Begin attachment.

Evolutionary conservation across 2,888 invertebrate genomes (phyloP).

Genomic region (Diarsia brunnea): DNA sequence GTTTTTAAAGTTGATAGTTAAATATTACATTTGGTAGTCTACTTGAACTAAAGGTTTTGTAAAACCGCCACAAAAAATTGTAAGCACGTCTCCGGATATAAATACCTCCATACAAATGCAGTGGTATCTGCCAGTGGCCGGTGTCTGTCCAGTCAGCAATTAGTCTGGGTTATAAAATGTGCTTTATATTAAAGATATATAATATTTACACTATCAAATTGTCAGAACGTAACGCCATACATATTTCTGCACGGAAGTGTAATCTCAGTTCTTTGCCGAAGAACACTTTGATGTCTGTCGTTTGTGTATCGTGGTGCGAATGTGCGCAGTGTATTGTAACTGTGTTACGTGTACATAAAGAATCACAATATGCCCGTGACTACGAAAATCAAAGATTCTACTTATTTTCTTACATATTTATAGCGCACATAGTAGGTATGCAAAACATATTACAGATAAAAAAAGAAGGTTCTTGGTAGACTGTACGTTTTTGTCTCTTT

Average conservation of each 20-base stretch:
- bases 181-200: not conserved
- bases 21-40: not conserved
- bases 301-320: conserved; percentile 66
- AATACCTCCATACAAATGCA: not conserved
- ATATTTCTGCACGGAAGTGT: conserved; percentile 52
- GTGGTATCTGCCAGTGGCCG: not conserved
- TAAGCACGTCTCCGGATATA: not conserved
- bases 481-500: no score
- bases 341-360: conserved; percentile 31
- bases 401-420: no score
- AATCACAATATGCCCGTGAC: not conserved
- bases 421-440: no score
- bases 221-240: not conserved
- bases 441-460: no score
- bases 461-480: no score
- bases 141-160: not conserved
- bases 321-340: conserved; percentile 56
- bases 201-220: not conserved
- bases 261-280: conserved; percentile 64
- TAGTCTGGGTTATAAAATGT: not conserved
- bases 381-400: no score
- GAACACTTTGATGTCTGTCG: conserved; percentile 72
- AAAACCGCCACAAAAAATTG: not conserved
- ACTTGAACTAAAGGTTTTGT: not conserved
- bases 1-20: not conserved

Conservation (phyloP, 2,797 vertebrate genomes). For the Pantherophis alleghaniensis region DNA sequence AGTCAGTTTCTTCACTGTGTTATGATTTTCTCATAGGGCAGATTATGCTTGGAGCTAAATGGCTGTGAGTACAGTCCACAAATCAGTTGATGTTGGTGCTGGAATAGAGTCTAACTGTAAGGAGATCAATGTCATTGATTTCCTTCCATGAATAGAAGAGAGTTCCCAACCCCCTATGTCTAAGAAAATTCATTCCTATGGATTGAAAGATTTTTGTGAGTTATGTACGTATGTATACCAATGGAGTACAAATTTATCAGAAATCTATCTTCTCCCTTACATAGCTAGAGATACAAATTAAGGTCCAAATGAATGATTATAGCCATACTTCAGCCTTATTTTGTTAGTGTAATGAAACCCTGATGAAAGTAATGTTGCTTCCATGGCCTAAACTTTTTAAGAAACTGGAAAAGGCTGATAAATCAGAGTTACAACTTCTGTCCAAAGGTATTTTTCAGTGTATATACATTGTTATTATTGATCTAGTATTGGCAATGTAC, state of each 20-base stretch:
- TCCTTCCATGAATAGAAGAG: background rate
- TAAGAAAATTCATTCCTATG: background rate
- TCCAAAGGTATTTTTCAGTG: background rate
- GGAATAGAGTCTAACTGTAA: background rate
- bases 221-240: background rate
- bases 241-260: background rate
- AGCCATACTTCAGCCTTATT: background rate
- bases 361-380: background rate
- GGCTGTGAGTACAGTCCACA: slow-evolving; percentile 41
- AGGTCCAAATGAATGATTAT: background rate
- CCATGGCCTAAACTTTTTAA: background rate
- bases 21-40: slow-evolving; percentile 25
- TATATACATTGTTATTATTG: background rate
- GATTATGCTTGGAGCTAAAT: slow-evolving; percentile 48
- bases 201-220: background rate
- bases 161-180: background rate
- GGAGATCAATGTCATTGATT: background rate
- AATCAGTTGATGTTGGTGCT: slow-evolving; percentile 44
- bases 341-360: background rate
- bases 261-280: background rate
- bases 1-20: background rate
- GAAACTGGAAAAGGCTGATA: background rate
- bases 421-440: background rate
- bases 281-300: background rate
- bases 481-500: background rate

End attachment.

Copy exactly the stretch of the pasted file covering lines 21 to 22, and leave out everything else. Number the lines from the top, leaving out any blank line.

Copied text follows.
- bases 201-220: not conserved
- bases 261-280: conserved; percentile 64